Rethinking Revision

Revision, for me, is a tedious, exhausting chore. I’ve been revising a novel for the past five months, and I hate every waking moment of it. I have to warm myself up just to get started. Most of the time this involves copious amounts of coffee, browsing various websites (like Arts & Letters Daily or r/literature), or doing a little writing on less intense projects (such as my blog). After my synapses are firing faster, I can finally dive into the behemoth-sized task at hand. I usually begin reading over the revisions from the previous day to reacquaint myself with the material, then move on to the untouched stuff.

Thinking back to my high school creative writing classes, we often utilized the draft method. Usually, the first draft was typed up quickly with few edits. I’d hand it in, then get it back with suggested changes. Thus would start the second draft, and the process would repeat, until I could successfully hand in a final draft. The draft method of writing seems more convenient as a method of teaching rather than something one must utilize to improve their writing. Imagine telling beginning writers that writing is a process of revision rather than sets of successive drafts. How would an instructor grade that? And how would students know when they were “finished”?

I was often told simple truths, such as don’t start a sentence with “and” or “but” or show, don’t tell or use a word other than “said”. But these rules are nothing more than a good base to build on. It’s like a professor used to tell me: “Knowing the rules means you know how to break the rules.” If you read Cormac McCarthy you’ll soon notice that he breaks convention like a teenager breaks curfew. He uses and like it’s going of style, uses no quotes to set off dialogue, and loathes any punctuation more complicated than commas and periods.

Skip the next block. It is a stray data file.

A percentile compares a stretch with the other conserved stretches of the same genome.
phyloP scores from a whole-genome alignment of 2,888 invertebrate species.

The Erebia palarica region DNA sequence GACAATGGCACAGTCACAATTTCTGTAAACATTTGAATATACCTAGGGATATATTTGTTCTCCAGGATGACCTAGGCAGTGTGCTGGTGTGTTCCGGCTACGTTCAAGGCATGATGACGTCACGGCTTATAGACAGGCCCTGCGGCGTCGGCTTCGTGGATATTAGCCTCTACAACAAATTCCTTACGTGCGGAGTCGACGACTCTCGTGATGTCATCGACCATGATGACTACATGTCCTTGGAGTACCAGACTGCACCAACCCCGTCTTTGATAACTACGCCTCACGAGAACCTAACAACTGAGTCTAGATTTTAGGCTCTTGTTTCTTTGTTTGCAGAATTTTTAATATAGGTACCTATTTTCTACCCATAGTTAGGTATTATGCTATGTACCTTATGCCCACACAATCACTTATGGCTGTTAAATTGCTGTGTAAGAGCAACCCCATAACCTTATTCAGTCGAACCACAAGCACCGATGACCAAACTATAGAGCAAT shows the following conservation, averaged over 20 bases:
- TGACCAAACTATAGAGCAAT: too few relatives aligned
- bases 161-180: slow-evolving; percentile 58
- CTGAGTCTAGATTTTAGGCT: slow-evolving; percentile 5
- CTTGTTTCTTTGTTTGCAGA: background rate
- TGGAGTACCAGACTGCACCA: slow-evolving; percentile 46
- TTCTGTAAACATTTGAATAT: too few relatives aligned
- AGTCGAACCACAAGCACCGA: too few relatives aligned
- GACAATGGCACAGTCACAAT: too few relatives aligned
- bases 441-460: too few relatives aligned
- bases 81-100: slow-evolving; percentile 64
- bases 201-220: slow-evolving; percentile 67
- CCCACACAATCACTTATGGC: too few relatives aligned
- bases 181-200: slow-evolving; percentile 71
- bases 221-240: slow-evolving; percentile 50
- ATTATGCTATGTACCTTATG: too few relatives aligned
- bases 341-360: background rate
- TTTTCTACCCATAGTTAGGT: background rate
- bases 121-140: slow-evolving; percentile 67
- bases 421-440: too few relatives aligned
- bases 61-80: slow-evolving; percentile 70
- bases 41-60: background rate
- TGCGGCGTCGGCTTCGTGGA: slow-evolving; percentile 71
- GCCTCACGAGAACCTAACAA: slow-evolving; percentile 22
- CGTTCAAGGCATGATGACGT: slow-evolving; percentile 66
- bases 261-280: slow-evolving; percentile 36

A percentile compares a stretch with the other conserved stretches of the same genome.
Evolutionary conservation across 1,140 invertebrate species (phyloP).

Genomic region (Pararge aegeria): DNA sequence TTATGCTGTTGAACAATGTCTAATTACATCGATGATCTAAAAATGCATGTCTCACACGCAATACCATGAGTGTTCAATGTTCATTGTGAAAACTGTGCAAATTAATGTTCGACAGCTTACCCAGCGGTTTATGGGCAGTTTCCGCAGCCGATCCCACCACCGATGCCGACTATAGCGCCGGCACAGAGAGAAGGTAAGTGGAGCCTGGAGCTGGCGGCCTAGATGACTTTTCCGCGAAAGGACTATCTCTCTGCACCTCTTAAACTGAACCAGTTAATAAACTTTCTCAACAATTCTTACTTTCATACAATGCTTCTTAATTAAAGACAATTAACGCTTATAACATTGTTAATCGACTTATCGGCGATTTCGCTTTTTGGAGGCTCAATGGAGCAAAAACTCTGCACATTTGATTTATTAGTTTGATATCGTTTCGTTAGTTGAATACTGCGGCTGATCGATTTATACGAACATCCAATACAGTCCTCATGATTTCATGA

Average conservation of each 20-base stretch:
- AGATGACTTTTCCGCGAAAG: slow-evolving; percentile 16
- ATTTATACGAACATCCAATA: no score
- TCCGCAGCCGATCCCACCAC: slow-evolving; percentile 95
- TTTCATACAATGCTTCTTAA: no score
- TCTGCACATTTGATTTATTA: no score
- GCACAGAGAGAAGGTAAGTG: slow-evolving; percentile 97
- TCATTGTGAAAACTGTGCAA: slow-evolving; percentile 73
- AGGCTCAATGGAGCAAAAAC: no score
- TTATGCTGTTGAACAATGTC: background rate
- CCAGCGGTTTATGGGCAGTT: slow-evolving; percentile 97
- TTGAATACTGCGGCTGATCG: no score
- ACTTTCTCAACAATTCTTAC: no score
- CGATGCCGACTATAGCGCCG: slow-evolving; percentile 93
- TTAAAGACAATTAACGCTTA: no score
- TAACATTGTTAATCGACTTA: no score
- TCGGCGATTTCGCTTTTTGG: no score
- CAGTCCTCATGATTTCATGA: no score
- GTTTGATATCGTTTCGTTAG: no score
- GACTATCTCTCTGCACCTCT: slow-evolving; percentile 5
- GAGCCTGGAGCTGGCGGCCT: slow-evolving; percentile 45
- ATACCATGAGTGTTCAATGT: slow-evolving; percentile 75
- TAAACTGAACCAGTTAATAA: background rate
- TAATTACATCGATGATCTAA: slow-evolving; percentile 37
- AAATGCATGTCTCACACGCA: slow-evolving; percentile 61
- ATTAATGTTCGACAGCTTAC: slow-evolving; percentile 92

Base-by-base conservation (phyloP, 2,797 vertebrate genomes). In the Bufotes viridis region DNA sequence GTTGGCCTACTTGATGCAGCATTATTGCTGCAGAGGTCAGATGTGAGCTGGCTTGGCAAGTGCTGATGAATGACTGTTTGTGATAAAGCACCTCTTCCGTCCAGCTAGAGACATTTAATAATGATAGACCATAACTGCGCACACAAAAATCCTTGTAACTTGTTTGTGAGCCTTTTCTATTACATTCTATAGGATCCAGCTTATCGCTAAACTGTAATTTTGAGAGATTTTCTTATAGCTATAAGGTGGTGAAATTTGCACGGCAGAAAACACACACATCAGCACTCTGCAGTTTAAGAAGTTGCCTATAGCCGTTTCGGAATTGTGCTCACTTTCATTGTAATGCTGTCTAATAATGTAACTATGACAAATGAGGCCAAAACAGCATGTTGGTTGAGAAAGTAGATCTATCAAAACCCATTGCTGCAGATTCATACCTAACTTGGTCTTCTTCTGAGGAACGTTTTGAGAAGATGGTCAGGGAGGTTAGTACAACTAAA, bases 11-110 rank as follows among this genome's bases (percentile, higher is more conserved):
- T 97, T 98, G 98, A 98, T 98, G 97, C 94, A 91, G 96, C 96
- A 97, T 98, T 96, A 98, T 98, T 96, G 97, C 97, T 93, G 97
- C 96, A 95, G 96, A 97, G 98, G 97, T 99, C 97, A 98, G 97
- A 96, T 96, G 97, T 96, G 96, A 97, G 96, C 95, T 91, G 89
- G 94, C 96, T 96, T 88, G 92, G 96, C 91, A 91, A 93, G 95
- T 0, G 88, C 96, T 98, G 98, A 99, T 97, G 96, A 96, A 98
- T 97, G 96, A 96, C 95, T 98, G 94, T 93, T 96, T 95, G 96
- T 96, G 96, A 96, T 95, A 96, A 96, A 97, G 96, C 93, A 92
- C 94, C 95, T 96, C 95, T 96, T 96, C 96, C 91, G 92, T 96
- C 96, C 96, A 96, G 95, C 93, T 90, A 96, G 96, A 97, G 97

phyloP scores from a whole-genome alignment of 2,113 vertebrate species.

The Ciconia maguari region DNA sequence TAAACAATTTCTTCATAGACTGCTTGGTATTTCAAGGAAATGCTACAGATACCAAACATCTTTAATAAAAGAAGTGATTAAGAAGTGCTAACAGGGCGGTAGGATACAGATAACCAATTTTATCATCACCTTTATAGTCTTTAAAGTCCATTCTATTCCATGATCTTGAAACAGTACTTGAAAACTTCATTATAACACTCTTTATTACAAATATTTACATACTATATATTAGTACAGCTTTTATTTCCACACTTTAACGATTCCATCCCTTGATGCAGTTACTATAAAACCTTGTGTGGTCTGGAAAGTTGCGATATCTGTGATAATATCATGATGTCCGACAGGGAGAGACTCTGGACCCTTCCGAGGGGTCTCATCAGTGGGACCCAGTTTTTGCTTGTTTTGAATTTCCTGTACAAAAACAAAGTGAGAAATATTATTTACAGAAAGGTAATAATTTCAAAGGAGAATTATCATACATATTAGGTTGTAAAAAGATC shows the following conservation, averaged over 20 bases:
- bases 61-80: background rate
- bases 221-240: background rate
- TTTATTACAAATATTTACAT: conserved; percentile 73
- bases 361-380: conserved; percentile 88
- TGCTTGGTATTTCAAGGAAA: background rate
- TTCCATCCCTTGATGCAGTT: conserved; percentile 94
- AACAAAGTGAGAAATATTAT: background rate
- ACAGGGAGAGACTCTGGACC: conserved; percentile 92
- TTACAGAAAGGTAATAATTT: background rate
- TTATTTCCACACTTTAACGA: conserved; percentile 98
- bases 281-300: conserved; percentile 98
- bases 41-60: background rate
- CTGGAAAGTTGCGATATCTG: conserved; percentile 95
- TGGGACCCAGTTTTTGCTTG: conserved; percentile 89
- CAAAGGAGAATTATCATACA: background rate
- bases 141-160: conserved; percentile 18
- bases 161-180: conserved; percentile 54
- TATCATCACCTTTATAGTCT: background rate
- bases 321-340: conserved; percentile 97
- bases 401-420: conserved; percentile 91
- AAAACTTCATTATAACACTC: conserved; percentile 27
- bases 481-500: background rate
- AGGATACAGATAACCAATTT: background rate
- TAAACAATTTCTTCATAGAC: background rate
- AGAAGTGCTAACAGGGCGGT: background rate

Breaking punctuation or usage conventions comes easily enough, but revision is an insufferable beast. I try to view writing as a never-ending process of revision. There are no drafts. There is just the piece you’re working on and either it’s close to being “readable” or it isn’t. But in practice, I have much trouble letting go of traditional conceptualizations of drafts. Right now my novel is in revision. It’s not being rewritten, it’s just being improved. Every time I begin revising, I start thinking in terms of being on a third draft of whether I’m close to a final draft. Then I begin feeling overwhelmed with how many chapters I have left and how many times I’ll have to revise them.

That’s why revision is the splinter that sits there aching until eventually I just buck up and dig it out. It doesn’t feel like active creation. To me it’s all just evolution. It’s taking simple words and making them better, but it’s not nearly as exciting as starting with an empty page and filling it up with something that’s a part of you.